Oasis Hub Ltd, brings together the World’s commercial and public environmental and risk information under one platform
Oasis Hub Ltd, brings together the World’s commercial and public environmental and risk information under one platform to enable society to be supplied with the data tools and services that can assist the understanding of Climate Risk and to plan for greater resilience against catastrophes. The platform has over 930 members representing a range of industries including (Re)insurance, finance, building & development, energy & infrastructure, consultancies and local authorities.
Flood hazard, as one of the most complex catastrophes, is modelled in multiple ways by both the commercial and academic modelling sectors. Because of the variation in modelling techniques, outputs from the models can result in significantly different estimates of properties affected by flooding. This is primarily due to (i) the different assumptions made in the various flood models, (ii) the input data used (i.e., type, quantity and resolution) and (iii) the modelling processes adopted. To this end disparity of modelled outputs is often questioned by insurers who base underwriting decisions using these models. Uncertainty criteria are often not communicated well, if at all. Climate change is also often not addressed within the majority of publicly available flood models.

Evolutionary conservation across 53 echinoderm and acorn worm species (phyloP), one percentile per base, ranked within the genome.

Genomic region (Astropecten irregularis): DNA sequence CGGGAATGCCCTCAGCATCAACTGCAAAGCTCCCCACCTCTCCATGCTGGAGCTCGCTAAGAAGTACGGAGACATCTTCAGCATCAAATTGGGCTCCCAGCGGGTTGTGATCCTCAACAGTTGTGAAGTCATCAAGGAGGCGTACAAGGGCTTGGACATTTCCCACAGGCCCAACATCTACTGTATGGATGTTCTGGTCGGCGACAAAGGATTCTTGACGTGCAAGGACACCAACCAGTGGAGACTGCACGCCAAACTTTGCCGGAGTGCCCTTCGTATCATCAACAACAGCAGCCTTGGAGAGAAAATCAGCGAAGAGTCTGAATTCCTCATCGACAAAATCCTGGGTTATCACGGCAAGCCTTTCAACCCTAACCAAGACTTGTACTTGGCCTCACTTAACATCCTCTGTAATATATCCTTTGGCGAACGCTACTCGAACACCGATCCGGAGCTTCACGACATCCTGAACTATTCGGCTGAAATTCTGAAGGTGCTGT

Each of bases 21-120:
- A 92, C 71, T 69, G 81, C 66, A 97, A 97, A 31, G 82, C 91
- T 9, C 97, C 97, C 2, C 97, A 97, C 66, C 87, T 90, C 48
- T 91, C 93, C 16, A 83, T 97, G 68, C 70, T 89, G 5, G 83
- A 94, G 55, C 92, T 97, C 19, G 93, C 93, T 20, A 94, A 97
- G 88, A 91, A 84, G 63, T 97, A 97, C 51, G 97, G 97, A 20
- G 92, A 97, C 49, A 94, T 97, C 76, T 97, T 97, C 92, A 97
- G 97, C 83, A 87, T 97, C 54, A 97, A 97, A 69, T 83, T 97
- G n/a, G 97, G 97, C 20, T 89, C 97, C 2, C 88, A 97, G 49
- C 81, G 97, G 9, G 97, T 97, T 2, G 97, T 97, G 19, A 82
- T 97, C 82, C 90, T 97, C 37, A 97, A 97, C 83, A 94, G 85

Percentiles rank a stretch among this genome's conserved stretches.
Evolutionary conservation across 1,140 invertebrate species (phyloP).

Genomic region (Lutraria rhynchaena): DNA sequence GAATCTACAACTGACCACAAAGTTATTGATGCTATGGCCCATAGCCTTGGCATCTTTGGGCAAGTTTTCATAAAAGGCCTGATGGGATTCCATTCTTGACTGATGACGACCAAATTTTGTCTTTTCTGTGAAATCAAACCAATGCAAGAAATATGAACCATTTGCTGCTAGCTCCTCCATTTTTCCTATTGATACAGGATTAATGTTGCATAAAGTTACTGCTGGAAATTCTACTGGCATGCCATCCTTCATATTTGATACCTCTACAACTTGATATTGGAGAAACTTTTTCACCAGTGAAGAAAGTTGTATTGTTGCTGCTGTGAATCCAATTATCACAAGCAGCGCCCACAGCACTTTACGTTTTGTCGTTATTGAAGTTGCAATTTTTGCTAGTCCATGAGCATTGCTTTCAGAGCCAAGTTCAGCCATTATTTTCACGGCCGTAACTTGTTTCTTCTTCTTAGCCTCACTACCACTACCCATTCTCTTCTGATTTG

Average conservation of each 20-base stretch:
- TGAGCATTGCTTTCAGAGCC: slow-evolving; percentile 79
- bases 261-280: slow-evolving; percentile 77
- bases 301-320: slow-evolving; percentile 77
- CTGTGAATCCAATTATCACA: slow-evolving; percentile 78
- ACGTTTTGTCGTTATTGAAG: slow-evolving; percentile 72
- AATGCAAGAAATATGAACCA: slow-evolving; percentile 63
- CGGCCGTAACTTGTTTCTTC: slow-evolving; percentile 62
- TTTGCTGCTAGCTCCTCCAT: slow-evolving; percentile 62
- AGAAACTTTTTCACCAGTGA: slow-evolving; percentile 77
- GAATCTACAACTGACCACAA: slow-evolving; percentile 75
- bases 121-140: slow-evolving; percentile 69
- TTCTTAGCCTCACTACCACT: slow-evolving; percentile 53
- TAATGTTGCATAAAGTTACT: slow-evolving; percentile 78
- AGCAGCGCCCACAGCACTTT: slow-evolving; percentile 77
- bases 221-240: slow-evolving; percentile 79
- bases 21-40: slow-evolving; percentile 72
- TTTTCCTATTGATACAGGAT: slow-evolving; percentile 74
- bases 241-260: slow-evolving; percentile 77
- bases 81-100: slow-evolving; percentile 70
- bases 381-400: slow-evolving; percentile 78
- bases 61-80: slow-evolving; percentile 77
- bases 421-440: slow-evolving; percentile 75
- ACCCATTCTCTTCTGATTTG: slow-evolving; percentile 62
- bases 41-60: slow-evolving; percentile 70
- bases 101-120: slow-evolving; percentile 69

Oasis HUB, in partnership with Cranfield University and the Building Resilience Into Risk Management (BRIM) Network, funded by ESPRC, will address the issue of classification by flood model comparisons based on data inputs, assumptions and methodologies used by the different model providers. However, many flood models are currently held within black box environments, in that high levels of competition by commercial flood model providers has sometimes led to a lack of openness around the criteria of different flood models. Academic organisations tend to provide more open information/ papers on the hazard models, but often prevent, via license, commercial companies from using their data, thus few industry standardised/peer reviewed, flood models exist.
We are conducting a study on flood model classification that will suggest minimum requirement for robust flood models for use by different sectors and for different purposes. Our aim is to ensure appropriate flood models are accessible, comparable and understandable by all those who need to use the data for flood risk assessment and adaptation/ resilience planning.
The main results will be published on completion of the study in a peer-reviewed journal and utilised to improve Oasis Hub services.
If you are a model developer or end user of flood data we kindly ask you to participate in our research and complete our questionnaire, please click on the link below:
(All data will be managed confidentially and anonymously)